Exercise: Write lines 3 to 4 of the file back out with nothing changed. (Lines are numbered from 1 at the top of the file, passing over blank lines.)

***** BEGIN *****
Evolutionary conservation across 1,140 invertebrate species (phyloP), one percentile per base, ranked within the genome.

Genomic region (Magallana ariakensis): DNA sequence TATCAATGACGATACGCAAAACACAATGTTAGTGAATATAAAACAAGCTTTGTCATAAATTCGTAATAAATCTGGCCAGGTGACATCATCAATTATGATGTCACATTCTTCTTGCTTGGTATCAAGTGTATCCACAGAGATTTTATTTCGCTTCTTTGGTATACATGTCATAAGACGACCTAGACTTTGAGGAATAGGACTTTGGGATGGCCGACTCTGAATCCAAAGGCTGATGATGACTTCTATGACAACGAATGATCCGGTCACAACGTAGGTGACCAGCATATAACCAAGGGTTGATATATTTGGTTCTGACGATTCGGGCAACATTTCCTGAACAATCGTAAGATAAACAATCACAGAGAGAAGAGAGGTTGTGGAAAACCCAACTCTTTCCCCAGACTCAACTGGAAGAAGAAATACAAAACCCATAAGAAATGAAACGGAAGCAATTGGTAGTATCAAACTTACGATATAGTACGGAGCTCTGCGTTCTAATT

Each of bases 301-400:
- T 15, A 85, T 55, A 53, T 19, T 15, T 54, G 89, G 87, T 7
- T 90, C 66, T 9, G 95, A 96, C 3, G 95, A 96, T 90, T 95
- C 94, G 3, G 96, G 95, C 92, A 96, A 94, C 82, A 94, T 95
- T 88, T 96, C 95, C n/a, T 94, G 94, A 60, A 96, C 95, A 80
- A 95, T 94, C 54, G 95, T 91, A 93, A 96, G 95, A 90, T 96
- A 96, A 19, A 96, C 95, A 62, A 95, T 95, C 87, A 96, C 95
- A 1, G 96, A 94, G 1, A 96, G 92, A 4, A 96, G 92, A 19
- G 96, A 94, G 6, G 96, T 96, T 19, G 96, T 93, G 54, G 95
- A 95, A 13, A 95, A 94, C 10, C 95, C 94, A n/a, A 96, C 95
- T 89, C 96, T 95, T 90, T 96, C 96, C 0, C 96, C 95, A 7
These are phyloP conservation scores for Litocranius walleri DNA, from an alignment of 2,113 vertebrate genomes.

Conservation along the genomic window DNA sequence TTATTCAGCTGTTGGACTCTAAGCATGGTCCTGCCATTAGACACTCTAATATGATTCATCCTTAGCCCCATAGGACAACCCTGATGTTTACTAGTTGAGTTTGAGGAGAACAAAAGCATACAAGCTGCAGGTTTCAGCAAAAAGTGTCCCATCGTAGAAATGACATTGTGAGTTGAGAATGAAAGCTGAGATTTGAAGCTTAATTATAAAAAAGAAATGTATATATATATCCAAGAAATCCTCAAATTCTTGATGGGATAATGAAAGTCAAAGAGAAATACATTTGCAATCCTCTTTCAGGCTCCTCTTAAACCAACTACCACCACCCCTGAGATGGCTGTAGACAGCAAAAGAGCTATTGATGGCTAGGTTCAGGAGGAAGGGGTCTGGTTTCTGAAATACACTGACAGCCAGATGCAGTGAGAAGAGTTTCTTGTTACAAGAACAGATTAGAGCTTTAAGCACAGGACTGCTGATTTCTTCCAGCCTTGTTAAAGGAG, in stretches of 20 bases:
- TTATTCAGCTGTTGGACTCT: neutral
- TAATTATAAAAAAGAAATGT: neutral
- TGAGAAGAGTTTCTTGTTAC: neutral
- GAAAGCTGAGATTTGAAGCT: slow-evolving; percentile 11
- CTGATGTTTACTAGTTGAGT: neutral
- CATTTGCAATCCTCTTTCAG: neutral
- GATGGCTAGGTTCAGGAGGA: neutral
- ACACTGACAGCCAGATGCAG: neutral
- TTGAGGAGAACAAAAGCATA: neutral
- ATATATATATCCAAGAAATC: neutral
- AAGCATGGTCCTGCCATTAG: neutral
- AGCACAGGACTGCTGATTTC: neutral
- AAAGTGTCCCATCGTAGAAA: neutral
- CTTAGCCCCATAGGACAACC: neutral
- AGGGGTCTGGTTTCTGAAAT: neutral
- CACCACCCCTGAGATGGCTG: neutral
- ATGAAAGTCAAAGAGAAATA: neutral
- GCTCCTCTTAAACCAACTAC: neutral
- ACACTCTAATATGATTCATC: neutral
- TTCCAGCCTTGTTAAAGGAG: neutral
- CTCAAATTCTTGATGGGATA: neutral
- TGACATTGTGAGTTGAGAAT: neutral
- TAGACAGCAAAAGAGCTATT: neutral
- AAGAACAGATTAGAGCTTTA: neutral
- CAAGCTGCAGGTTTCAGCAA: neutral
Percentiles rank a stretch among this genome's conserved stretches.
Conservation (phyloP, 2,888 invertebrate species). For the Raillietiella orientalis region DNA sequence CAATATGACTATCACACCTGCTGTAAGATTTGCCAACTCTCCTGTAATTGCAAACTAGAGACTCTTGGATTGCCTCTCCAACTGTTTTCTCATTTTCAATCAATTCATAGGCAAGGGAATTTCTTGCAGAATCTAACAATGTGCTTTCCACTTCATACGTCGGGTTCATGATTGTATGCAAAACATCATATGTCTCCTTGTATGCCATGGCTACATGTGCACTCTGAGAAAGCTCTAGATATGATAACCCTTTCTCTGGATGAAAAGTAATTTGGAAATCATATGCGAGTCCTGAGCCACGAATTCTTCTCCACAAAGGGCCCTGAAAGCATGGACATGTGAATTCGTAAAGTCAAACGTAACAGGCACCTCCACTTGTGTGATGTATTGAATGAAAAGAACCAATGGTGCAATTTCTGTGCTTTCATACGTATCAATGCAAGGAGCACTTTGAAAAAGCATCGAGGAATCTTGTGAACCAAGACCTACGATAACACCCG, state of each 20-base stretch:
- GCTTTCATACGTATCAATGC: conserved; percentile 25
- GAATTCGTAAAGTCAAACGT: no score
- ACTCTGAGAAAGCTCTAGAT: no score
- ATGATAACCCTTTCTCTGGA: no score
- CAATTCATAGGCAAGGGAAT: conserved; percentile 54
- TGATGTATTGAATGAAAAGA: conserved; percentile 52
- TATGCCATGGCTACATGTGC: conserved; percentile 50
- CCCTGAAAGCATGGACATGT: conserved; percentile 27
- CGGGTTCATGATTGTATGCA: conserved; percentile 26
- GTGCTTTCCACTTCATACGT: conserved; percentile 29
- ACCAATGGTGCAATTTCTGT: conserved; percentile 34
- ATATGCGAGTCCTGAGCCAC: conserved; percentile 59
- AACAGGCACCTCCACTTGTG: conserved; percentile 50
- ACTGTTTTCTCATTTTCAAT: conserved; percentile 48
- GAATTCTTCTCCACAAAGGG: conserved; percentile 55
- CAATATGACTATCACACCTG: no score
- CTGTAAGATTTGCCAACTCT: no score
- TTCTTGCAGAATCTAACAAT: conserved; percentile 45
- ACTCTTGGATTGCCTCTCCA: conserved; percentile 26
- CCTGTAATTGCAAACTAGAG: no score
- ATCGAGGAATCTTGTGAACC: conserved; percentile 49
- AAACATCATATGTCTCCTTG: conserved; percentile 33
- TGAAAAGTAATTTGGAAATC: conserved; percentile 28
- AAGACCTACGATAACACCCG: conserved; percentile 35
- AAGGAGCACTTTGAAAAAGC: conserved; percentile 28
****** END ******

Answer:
Each of bases 301-400:
- T 15, A 85, T 55, A 53, T 19, T 15, T 54, G 89, G 87, T 7